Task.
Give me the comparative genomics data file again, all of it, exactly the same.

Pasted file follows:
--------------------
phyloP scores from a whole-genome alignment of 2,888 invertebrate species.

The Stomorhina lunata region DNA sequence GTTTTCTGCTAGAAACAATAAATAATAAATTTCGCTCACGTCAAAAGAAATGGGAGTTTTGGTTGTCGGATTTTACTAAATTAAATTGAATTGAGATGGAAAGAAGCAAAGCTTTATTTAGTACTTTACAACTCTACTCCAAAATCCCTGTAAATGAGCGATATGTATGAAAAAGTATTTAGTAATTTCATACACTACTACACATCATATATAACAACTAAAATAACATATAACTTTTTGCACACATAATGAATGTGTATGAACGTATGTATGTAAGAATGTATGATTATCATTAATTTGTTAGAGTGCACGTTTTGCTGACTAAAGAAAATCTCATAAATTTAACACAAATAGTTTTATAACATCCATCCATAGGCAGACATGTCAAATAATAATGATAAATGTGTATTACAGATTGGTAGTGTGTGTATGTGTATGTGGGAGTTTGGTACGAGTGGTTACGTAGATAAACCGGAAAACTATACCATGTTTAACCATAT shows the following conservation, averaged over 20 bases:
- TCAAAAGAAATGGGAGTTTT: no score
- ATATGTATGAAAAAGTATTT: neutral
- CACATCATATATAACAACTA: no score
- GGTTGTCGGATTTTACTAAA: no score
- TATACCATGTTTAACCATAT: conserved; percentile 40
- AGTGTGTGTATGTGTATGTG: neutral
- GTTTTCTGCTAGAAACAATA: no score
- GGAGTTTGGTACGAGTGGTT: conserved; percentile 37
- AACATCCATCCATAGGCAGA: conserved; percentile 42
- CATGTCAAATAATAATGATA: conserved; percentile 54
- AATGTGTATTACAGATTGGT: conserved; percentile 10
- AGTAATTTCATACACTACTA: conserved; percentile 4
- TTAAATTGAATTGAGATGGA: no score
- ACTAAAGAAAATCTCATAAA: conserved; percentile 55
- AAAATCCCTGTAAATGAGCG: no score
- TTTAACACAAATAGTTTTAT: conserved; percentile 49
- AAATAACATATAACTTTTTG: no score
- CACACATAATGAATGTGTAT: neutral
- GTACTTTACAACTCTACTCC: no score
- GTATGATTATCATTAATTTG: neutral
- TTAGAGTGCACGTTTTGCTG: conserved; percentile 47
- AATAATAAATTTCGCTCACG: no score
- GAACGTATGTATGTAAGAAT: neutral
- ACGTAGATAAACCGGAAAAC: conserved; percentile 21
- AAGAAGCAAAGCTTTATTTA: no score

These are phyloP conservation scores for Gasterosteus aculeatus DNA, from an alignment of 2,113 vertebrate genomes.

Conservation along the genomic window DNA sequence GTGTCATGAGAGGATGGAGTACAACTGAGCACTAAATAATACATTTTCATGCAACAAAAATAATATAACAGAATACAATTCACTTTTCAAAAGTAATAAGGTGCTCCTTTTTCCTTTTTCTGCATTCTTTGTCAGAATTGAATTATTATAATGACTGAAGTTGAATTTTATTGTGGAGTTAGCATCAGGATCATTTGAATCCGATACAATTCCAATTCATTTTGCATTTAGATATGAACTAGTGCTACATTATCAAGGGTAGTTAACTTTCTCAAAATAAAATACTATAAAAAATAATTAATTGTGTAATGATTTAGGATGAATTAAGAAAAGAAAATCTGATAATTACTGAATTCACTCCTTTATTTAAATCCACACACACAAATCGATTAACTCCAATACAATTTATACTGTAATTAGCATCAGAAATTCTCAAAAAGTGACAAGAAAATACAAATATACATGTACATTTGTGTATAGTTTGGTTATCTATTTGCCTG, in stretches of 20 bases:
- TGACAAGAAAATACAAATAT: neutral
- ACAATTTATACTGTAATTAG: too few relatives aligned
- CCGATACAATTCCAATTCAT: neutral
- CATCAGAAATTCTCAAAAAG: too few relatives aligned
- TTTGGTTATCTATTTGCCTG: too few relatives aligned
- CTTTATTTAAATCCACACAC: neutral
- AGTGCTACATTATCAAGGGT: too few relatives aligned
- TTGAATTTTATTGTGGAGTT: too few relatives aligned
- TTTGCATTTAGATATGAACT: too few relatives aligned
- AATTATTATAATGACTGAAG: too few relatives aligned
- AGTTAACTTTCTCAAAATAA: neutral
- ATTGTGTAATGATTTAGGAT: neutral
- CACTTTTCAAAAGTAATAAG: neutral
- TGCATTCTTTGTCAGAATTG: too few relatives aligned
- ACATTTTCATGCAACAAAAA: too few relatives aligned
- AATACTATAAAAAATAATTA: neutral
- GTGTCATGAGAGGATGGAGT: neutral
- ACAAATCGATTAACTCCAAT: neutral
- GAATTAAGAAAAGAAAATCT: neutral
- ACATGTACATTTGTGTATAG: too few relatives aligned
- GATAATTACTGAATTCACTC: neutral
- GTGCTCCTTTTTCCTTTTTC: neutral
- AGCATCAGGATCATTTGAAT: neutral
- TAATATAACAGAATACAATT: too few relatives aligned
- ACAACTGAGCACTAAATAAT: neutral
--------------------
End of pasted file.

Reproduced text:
phyloP scores from a whole-genome alignment of 2,888 invertebrate species.

The Stomorhina lunata region DNA sequence GTTTTCTGCTAGAAACAATAAATAATAAATTTCGCTCACGTCAAAAGAAATGGGAGTTTTGGTTGTCGGATTTTACTAAATTAAATTGAATTGAGATGGAAAGAAGCAAAGCTTTATTTAGTACTTTACAACTCTACTCCAAAATCCCTGTAAATGAGCGATATGTATGAAAAAGTATTTAGTAATTTCATACACTACTACACATCATATATAACAACTAAAATAACATATAACTTTTTGCACACATAATGAATGTGTATGAACGTATGTATGTAAGAATGTATGATTATCATTAATTTGTTAGAGTGCACGTTTTGCTGACTAAAGAAAATCTCATAAATTTAACACAAATAGTTTTATAACATCCATCCATAGGCAGACATGTCAAATAATAATGATAAATGTGTATTACAGATTGGTAGTGTGTGTATGTGTATGTGGGAGTTTGGTACGAGTGGTTACGTAGATAAACCGGAAAACTATACCATGTTTAACCATAT shows the following conservation, averaged over 20 bases:
- TCAAAAGAAATGGGAGTTTT: no score
- ATATGTATGAAAAAGTATTT: neutral
- CACATCATATATAACAACTA: no score
- GGTTGTCGGATTTTACTAAA: no score
- TATACCATGTTTAACCATAT: conserved; percentile 40
- AGTGTGTGTATGTGTATGTG: neutral
- GTTTTCTGCTAGAAACAATA: no score
- GGAGTTTGGTACGAGTGGTT: conserved; percentile 37
- AACATCCATCCATAGGCAGA: conserved; percentile 42
- CATGTCAAATAATAATGATA: conserved; percentile 54
- AATGTGTATTACAGATTGGT: conserved; percentile 10
- AGTAATTTCATACACTACTA: conserved; percentile 4
- TTAAATTGAATTGAGATGGA: no score
- ACTAAAGAAAATCTCATAAA: conserved; percentile 55
- AAAATCCCTGTAAATGAGCG: no score
- TTTAACACAAATAGTTTTAT: conserved; percentile 49
- AAATAACATATAACTTTTTG: no score
- CACACATAATGAATGTGTAT: neutral
- GTACTTTACAACTCTACTCC: no score
- GTATGATTATCATTAATTTG: neutral
- TTAGAGTGCACGTTTTGCTG: conserved; percentile 47
- AATAATAAATTTCGCTCACG: no score
- GAACGTATGTATGTAAGAAT: neutral
- ACGTAGATAAACCGGAAAAC: conserved; percentile 21
- AAGAAGCAAAGCTTTATTTA: no score

These are phyloP conservation scores for Gasterosteus aculeatus DNA, from an alignment of 2,113 vertebrate genomes.

Conservation along the genomic window DNA sequence GTGTCATGAGAGGATGGAGTACAACTGAGCACTAAATAATACATTTTCATGCAACAAAAATAATATAACAGAATACAATTCACTTTTCAAAAGTAATAAGGTGCTCCTTTTTCCTTTTTCTGCATTCTTTGTCAGAATTGAATTATTATAATGACTGAAGTTGAATTTTATTGTGGAGTTAGCATCAGGATCATTTGAATCCGATACAATTCCAATTCATTTTGCATTTAGATATGAACTAGTGCTACATTATCAAGGGTAGTTAACTTTCTCAAAATAAAATACTATAAAAAATAATTAATTGTGTAATGATTTAGGATGAATTAAGAAAAGAAAATCTGATAATTACTGAATTCACTCCTTTATTTAAATCCACACACACAAATCGATTAACTCCAATACAATTTATACTGTAATTAGCATCAGAAATTCTCAAAAAGTGACAAGAAAATACAAATATACATGTACATTTGTGTATAGTTTGGTTATCTATTTGCCTG, in stretches of 20 bases:
- TGACAAGAAAATACAAATAT: neutral
- ACAATTTATACTGTAATTAG: too few relatives aligned
- CCGATACAATTCCAATTCAT: neutral
- CATCAGAAATTCTCAAAAAG: too few relatives aligned
- TTTGGTTATCTATTTGCCTG: too few relatives aligned
- CTTTATTTAAATCCACACAC: neutral
- AGTGCTACATTATCAAGGGT: too few relatives aligned
- TTGAATTTTATTGTGGAGTT: too few relatives aligned
- TTTGCATTTAGATATGAACT: too few relatives aligned
- AATTATTATAATGACTGAAG: too few relatives aligned
- AGTTAACTTTCTCAAAATAA: neutral
- ATTGTGTAATGATTTAGGAT: neutral
- CACTTTTCAAAAGTAATAAG: neutral
- TGCATTCTTTGTCAGAATTG: too few relatives aligned
- ACATTTTCATGCAACAAAAA: too few relatives aligned
- AATACTATAAAAAATAATTA: neutral
- GTGTCATGAGAGGATGGAGT: neutral
- ACAAATCGATTAACTCCAAT: neutral
- GAATTAAGAAAAGAAAATCT: neutral
- ACATGTACATTTGTGTATAG: too few relatives aligned
- GATAATTACTGAATTCACTC: neutral
- GTGCTCCTTTTTCCTTTTTC: neutral
- AGCATCAGGATCATTTGAAT: neutral
- TAATATAACAGAATACAATT: too few relatives aligned
- ACAACTGAGCACTAAATAAT: neutral